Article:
This is a rather personal review of a film I saw two nights ago, and am still thinking about.
Kristin Neff is a psychology professor at the
University of Texas,
in . A
few years ago she wrote and published ‘Self-Compassion’, a book (or to be
precise, one of three books) which has recently changed my life – not in an
instant, road-to-Damascus kind of way, but by gradually affecting how I see
life, myself and other people. Like many others, I was brought up to have
compassion for other people. I think I already understood that it was okay to
have self-compassion as well – but not that it was so fundamental to health and
well-being, or that there was so much research-based evidence for its
effectiveness. Being given permission to love oneself is a wonderful thing. I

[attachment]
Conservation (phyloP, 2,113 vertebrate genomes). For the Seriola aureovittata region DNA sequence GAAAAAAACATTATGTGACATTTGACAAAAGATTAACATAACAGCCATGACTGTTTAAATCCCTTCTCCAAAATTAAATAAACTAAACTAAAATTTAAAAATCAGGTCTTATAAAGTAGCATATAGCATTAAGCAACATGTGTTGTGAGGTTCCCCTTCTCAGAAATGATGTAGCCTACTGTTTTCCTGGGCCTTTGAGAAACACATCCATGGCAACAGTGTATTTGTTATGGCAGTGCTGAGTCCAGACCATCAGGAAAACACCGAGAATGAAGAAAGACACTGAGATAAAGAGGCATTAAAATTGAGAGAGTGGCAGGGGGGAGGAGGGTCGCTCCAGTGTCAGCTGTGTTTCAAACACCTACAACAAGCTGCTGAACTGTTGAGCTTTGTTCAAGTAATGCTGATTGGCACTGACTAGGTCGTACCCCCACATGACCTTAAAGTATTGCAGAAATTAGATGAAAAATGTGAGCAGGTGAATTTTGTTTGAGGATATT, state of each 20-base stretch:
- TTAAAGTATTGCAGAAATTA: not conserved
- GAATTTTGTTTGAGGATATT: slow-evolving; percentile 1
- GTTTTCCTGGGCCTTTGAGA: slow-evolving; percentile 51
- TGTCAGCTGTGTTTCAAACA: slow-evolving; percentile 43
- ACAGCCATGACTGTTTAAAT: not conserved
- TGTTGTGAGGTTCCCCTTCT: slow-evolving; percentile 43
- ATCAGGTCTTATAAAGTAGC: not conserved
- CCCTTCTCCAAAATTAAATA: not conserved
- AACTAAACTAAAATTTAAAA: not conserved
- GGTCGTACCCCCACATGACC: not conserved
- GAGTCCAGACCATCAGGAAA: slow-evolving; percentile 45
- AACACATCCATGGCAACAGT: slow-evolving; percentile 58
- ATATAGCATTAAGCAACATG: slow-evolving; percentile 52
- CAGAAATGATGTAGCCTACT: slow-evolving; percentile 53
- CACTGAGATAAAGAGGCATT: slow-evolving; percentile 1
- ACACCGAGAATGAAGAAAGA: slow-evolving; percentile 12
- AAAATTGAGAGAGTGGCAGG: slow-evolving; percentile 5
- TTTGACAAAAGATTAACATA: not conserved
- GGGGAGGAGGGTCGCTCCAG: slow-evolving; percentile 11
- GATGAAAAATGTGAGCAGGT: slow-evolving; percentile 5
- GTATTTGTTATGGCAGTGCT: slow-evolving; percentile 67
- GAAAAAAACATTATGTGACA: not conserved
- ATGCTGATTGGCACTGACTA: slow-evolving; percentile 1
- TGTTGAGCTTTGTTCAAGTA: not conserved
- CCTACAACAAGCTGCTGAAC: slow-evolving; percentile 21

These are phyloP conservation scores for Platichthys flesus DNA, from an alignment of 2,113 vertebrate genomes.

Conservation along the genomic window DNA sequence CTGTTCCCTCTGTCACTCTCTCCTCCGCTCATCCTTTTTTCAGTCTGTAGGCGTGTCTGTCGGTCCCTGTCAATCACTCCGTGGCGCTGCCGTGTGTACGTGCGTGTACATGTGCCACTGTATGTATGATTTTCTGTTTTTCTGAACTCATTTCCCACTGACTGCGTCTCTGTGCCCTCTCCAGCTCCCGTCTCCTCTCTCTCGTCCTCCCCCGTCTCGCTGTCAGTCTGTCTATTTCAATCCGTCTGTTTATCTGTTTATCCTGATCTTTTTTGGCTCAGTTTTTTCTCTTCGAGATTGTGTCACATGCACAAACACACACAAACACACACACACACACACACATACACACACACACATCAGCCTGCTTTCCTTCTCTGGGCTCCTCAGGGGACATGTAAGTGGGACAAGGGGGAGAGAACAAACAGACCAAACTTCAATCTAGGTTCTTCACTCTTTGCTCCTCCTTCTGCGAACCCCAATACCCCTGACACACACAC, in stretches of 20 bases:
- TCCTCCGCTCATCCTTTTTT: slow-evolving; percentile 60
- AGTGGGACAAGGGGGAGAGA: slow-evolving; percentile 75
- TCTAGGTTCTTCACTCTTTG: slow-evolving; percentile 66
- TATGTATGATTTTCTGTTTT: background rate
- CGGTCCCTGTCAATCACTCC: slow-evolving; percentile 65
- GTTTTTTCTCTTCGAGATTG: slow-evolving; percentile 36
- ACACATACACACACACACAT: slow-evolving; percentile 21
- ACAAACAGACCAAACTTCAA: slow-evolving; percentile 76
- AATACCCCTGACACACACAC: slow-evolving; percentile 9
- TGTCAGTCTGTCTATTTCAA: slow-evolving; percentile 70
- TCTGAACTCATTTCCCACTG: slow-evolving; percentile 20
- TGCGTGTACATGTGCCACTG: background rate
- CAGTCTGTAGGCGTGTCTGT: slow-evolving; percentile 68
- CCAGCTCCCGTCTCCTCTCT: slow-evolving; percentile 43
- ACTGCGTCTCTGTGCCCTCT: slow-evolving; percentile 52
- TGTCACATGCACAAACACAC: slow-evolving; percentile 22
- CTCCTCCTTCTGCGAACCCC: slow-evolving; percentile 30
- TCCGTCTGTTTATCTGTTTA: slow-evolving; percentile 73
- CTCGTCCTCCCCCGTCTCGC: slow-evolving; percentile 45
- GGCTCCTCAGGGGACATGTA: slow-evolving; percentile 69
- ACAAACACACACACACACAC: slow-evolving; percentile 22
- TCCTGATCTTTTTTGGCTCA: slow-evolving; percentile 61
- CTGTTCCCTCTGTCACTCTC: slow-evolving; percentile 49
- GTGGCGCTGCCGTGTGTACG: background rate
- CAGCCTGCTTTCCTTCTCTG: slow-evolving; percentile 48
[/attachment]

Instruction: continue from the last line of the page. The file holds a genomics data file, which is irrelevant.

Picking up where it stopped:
don’t know if that sounds trite or not, but it’s how it feels to me. Austin
Watching online interviews and listening to guided meditations by Kristin has deepened my admiration for her, and been a moving experience also. Now, seeing the film ‘The Horse Boy’, produced by Kristin’s husband Rupert Isaacson, has affected me in a different way but possibly just as deeply. Hence this movie review!
Kristin met Rupert, an English travel writer and human rights worker, in
while researching her PhD. They married and had a son called Rowan, who at the
age of two was diagnosed with autism. Hearing this was, in Rupert’s words,
“like being hit across the face with a baseball bat”. After years of suffering
Rowan’s severe tantrums (neurological in cause, so he was unable to help it),
and of encouraging him in vain to speak fully and to use the toilet, they
suddenly discovered that his symptoms diminished greatly when he was with
horses (Rupert has worked with horses all his life, and loves them). What was
more, Rowan and his neighbour’s horse Betsy clearly had some kind of deep
mutual understanding, on a non-verbal level. When he was placed on Betsy’s
back, he spoke his first full sentence (he also said “I love you” for the first